Important Changes to the PSAT

Some big changes have been made to the PSAT that will help to further define ways to emphasize skills of students and athletes to potential colleges. 

The PSAT is a standardized test administered by the College Board and cosponsored by the National Merit Scholarship Corporation (NMSC), taken by high school sophomores and juniors in the United States. The test was first administered in 1971 and has gone through major updates as the education system has changed. The PSAT score is meant to predict a student’s SAT score and prepare them for the SAT. The new PSAT is applicable to all students and athletes.

Things to keep in mind about the new PSAT:

    • Unlike the old PSAT, the redesigned PSAT gives no penalties for wrong answers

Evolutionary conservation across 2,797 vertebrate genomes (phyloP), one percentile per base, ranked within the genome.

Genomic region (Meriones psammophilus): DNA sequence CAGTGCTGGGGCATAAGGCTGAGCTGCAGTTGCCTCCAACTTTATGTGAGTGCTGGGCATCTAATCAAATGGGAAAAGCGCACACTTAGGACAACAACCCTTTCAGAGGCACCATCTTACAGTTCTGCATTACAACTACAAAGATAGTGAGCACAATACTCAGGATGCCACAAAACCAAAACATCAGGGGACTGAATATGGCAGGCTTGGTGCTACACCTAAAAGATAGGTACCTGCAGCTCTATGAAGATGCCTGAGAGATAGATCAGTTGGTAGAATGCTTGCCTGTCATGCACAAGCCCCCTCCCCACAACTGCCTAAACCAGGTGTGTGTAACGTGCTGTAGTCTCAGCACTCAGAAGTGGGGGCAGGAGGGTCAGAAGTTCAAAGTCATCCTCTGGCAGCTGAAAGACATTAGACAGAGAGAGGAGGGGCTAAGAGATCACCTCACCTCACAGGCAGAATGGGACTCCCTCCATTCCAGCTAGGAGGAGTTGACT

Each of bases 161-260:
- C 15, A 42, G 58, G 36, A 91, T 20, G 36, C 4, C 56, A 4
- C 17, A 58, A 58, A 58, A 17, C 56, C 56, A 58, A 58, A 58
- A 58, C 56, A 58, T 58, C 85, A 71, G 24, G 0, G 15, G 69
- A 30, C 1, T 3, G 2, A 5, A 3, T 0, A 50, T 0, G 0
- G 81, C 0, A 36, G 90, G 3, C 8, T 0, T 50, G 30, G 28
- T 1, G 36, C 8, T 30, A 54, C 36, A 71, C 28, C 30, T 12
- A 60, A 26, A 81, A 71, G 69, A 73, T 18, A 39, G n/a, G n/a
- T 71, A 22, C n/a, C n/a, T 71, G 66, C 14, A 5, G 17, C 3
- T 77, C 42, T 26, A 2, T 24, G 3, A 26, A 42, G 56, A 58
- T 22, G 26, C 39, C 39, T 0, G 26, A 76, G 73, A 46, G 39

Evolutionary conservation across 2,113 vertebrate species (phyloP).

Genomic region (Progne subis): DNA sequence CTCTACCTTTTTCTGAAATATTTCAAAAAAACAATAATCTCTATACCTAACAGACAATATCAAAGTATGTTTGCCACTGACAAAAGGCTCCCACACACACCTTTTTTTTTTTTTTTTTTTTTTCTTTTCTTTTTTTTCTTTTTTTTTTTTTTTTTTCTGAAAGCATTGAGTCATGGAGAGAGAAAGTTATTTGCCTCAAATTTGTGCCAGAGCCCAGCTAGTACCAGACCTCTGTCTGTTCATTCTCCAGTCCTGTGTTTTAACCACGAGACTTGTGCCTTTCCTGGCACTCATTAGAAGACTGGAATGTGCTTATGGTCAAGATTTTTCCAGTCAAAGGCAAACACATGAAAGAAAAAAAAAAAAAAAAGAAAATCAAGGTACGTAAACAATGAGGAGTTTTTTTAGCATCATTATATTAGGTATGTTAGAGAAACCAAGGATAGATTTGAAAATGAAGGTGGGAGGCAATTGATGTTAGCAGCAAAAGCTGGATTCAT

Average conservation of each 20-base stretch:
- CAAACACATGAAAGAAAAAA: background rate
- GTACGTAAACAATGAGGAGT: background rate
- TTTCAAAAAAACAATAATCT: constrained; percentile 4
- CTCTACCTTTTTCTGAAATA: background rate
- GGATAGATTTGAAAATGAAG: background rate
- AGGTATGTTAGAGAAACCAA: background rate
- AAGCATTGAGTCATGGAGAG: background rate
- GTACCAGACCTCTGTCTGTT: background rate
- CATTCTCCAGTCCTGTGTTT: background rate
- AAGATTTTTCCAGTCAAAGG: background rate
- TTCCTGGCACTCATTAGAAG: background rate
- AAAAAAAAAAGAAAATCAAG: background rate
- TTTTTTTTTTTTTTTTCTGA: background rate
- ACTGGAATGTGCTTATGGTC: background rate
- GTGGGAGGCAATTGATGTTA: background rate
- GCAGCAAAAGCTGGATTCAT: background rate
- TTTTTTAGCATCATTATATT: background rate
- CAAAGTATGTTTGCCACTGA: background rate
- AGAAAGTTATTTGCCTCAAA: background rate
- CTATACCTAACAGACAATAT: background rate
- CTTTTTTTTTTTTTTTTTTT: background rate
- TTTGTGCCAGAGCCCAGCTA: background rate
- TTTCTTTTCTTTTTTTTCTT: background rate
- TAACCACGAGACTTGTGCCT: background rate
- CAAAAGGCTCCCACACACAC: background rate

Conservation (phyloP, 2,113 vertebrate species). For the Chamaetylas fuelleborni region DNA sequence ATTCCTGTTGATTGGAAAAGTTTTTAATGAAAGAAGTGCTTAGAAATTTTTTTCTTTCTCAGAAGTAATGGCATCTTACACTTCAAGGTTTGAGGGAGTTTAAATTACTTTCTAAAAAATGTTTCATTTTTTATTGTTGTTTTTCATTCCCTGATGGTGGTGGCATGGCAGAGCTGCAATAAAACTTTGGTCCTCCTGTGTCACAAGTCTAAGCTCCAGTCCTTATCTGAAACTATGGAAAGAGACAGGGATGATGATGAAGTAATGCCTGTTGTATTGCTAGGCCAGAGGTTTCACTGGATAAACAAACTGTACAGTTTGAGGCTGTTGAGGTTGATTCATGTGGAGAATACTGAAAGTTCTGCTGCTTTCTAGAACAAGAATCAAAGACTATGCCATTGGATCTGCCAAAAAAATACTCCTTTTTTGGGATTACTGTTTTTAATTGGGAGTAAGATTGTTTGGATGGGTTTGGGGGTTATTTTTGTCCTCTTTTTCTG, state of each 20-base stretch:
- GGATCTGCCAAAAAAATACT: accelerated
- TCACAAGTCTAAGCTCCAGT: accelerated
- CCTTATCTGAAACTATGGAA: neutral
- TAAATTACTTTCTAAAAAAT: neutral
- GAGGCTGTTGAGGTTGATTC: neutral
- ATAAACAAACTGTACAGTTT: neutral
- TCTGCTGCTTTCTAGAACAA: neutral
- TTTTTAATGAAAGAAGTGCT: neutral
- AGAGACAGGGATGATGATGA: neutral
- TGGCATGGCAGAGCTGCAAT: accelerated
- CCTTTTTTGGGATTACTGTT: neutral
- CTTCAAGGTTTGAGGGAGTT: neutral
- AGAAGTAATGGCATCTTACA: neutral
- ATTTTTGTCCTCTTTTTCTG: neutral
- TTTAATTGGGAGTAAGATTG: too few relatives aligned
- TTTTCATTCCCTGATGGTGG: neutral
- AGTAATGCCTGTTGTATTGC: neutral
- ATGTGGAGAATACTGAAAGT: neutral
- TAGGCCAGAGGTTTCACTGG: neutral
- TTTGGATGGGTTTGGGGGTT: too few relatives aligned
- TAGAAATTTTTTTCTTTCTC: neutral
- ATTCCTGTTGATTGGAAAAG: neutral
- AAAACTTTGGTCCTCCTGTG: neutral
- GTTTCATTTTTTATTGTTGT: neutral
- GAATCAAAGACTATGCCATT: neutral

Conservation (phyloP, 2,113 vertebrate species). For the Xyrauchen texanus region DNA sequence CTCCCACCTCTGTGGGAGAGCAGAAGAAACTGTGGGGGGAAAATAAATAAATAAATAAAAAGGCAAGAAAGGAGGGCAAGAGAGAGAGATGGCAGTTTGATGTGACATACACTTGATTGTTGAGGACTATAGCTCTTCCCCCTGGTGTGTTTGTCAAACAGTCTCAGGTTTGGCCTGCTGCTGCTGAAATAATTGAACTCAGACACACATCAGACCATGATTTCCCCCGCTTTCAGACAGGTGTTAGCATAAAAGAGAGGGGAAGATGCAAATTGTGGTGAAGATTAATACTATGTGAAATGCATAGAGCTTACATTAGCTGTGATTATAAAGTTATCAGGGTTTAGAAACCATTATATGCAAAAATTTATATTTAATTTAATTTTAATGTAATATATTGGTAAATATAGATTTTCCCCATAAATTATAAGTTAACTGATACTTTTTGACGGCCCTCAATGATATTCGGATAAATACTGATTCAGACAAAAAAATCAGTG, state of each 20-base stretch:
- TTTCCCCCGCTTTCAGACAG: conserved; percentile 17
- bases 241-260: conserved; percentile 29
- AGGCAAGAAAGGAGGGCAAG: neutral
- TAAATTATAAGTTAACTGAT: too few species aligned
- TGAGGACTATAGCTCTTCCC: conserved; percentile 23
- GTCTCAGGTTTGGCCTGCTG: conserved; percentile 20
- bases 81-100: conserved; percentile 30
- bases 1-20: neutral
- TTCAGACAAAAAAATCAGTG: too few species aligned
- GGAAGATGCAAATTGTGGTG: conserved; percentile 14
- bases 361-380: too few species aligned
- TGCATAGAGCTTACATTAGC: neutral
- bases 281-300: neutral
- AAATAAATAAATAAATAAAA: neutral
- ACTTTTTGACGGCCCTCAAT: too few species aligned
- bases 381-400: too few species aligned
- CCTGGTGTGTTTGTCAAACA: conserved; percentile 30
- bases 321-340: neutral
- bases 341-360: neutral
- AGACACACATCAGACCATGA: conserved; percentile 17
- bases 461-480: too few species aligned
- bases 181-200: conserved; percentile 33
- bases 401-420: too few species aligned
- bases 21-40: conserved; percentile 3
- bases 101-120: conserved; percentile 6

• The content of the new PSAT is meant to be more evidence and context-based, featuring real-world scenarios and data analysis
    • Emphasized skills include depth of analysis, interpretation of a word or idea in context, and multi-step problem solving

“The objective of these new tests is to reward students, not trick them,” said Bernadette Bechta, Academic Advisor for Factory Athletics.

By taking the PSAT students are able to qualify as a National Merit Semifinalist. Being named a Semifinalist is a huge academic achievement and will enhance college applications. It also means that a student can apply to be a Finalist and potentially win a scholarship from the NMSC or Special Scholarships sponsored by corporations and businesses.

“The benefit of the new PSAT/SAT is that it will reward students who study regularly and are knowledgable about the content they are learning in school,” says Bechta.

More information, including updated qualifying scores for each state, can be found on the PrepScholar website, here.